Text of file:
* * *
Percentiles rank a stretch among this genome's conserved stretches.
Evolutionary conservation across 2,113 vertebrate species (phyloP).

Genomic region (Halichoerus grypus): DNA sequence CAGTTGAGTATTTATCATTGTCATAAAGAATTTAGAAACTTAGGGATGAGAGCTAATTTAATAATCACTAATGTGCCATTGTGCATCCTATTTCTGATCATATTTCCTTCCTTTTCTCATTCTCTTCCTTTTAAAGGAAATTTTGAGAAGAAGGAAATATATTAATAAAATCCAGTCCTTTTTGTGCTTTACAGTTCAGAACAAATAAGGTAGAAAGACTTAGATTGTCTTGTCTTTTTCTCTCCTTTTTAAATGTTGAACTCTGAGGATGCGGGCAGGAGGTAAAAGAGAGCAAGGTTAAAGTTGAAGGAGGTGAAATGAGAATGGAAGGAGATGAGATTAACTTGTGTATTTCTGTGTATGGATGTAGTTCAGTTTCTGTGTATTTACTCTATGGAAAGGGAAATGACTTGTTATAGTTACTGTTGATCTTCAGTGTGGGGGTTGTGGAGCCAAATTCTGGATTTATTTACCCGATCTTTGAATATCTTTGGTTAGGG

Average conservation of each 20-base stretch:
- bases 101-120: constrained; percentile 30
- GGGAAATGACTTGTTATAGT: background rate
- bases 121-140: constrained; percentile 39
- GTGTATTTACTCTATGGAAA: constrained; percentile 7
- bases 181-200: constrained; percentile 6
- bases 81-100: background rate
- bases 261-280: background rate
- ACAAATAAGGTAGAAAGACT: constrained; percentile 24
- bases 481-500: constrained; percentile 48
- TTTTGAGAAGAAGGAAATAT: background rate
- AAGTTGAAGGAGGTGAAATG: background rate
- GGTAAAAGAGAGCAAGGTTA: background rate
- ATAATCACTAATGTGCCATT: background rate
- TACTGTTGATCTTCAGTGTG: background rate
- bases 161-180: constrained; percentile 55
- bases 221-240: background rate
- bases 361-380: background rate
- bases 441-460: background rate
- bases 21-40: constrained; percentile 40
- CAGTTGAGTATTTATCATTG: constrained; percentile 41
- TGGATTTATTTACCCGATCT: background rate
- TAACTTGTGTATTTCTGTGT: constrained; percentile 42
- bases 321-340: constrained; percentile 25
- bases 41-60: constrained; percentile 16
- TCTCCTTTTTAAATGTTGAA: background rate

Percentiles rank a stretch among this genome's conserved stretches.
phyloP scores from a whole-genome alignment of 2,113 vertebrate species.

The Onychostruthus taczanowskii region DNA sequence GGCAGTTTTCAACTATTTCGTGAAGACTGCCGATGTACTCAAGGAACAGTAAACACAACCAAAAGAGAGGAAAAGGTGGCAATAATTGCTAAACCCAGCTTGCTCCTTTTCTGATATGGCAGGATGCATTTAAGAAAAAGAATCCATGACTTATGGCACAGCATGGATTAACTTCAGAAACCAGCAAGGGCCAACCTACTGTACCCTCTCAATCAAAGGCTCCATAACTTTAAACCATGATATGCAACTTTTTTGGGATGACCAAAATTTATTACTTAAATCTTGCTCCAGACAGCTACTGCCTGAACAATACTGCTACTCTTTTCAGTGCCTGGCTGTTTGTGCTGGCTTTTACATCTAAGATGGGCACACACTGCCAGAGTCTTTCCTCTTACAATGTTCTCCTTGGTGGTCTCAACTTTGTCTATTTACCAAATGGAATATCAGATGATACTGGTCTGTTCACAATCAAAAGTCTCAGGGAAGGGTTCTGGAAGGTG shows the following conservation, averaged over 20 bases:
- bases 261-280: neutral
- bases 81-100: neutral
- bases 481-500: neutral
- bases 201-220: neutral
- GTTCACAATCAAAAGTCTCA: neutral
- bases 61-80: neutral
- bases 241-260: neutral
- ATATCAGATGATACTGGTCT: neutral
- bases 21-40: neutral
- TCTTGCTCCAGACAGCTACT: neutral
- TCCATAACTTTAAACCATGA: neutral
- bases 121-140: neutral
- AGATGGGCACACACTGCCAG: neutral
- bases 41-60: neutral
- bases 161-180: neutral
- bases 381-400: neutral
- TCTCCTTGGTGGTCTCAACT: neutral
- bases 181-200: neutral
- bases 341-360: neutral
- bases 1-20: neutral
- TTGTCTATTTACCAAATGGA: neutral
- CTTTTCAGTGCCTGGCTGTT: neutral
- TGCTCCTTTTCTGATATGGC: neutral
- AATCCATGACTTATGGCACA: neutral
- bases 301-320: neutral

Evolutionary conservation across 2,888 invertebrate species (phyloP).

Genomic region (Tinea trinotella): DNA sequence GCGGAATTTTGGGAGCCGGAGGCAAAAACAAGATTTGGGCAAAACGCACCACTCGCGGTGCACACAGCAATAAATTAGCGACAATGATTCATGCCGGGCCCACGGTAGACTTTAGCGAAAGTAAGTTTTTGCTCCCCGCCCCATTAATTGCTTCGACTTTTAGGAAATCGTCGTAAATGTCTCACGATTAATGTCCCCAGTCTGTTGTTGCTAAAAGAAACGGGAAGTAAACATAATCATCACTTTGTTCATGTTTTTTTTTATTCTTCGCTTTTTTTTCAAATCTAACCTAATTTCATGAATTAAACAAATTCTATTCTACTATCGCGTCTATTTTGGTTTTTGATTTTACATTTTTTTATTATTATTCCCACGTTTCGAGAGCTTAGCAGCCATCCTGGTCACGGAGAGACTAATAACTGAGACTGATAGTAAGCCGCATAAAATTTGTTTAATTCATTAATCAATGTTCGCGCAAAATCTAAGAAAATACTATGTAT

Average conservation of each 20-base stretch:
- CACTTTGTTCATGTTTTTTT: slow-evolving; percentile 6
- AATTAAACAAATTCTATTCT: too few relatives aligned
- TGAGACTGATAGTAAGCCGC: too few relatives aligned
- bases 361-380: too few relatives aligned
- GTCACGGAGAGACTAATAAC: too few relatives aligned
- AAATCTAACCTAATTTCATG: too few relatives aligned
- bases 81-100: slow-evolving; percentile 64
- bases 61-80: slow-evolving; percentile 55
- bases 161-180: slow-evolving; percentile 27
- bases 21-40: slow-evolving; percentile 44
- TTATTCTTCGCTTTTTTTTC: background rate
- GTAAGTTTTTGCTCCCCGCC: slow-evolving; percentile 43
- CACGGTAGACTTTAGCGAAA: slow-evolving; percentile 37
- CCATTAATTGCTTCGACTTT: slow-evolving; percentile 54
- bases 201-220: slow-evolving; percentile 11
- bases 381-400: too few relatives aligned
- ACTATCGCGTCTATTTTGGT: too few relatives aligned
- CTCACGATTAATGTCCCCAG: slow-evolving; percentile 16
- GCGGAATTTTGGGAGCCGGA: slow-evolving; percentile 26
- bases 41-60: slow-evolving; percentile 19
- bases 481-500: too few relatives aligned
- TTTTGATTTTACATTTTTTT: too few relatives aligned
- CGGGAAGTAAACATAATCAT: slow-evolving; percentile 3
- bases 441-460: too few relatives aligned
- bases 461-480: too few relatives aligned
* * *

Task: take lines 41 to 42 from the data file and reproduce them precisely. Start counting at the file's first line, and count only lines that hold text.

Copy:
- bases 21-40: neutral
- TCTTGCTCCAGACAGCTACT: neutral